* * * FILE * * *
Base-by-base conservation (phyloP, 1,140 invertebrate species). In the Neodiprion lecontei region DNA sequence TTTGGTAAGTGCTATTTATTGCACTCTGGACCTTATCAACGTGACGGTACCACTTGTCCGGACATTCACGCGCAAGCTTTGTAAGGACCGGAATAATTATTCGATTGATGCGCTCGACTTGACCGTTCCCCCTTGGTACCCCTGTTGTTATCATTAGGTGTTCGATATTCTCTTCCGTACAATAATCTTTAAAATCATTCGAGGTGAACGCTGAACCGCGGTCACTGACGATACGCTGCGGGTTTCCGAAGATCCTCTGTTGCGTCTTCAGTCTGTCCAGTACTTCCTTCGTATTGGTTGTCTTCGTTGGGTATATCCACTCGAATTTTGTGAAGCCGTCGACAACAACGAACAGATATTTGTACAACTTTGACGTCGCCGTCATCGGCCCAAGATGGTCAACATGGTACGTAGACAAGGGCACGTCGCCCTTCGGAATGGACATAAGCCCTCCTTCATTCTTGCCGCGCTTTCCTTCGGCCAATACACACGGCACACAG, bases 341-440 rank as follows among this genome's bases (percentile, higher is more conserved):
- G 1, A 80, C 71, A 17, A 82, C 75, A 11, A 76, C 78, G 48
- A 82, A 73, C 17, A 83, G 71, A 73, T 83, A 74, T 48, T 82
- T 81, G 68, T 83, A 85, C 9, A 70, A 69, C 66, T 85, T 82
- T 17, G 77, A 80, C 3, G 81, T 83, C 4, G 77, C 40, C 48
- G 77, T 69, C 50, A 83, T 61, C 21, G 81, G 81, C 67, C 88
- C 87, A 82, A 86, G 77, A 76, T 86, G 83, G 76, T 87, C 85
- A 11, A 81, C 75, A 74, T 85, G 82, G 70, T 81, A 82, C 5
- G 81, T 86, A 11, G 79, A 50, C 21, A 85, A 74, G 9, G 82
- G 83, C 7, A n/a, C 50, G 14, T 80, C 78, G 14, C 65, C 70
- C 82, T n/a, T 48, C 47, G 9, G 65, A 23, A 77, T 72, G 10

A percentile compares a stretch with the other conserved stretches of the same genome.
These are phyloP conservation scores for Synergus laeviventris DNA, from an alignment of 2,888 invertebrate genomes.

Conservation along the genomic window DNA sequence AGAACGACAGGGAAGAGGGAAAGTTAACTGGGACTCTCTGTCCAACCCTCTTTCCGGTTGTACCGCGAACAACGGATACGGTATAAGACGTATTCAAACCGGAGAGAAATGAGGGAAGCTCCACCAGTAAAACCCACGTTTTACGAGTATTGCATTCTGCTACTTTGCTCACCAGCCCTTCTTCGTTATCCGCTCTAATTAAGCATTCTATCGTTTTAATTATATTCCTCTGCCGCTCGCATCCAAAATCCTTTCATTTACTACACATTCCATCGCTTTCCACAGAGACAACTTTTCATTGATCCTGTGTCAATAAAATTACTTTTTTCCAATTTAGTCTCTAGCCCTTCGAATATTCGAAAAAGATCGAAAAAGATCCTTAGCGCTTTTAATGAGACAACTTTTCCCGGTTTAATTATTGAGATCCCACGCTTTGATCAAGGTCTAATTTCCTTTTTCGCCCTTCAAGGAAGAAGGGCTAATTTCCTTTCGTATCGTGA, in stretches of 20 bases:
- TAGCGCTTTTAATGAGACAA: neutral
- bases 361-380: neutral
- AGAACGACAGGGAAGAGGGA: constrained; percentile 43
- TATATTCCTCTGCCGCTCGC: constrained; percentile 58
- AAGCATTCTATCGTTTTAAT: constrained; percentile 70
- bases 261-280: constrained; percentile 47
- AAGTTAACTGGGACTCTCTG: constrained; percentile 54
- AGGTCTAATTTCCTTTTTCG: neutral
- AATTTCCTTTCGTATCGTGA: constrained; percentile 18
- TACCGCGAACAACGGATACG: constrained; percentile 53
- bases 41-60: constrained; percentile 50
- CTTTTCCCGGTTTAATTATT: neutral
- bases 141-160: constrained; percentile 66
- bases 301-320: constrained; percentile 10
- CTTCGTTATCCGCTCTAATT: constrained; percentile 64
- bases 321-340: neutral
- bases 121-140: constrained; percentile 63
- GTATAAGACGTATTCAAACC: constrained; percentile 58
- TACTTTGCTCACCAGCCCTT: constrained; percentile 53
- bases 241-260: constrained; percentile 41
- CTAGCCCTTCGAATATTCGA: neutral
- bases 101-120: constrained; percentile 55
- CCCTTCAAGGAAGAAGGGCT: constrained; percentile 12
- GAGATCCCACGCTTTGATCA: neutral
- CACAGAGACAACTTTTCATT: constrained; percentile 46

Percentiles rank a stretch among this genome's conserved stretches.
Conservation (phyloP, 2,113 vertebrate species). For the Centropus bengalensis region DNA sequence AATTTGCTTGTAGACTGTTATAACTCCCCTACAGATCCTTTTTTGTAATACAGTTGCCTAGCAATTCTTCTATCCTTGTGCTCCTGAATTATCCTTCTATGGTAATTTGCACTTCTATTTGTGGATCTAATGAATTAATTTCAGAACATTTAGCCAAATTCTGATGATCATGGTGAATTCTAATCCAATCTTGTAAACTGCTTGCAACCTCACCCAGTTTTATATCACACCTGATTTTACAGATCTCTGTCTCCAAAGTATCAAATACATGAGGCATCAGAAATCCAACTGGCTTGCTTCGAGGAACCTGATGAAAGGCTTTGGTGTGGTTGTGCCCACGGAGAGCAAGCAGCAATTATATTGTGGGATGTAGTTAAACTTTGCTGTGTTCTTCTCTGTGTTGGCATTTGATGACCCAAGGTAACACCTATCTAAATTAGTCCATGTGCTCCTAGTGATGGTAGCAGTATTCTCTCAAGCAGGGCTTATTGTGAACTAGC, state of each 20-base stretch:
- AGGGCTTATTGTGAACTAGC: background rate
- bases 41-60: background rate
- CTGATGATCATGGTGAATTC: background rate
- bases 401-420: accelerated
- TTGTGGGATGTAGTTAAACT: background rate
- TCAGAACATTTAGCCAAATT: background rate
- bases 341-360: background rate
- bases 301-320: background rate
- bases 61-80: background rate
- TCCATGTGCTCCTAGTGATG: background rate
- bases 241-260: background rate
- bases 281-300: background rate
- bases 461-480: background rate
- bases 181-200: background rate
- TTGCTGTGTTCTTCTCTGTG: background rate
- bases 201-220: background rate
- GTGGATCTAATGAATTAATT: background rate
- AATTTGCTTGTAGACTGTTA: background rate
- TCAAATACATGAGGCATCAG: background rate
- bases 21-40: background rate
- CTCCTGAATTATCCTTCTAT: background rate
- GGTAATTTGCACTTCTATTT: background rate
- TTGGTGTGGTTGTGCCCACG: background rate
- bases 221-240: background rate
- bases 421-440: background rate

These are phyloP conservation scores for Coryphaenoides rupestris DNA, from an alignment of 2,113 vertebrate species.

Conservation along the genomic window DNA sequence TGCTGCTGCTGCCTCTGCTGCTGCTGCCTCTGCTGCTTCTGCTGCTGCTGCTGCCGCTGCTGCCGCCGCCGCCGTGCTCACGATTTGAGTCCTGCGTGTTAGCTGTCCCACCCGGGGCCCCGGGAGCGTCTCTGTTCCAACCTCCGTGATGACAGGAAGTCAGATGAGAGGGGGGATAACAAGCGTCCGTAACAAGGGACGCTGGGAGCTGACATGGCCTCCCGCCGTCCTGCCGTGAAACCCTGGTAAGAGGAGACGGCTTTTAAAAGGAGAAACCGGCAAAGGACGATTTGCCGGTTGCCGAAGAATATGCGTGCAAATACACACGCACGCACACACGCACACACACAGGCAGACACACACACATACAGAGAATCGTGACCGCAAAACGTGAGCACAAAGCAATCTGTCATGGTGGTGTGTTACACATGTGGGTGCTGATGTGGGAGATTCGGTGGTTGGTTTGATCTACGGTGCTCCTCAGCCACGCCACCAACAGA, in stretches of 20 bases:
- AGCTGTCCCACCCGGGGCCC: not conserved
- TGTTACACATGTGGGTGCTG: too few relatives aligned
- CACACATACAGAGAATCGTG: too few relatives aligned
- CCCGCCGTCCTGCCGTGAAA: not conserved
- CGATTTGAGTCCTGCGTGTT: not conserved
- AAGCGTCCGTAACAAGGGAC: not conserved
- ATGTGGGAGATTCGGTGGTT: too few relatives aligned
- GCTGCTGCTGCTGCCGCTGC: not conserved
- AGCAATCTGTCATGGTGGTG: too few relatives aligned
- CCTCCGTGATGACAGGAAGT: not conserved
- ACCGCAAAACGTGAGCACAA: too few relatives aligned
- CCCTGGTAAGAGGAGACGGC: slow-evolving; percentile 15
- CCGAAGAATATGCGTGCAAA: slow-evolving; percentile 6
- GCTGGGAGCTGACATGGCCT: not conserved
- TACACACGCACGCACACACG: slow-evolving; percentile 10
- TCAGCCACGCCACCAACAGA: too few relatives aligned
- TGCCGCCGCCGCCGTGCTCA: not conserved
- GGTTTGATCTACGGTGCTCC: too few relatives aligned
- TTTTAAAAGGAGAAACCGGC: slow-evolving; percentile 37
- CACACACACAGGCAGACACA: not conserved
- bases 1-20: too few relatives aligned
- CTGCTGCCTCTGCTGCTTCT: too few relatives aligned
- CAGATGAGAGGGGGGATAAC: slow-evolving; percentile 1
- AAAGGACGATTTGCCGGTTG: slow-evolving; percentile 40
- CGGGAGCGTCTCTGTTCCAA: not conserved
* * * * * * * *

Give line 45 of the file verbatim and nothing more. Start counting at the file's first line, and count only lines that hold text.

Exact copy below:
- bases 401-420: accelerated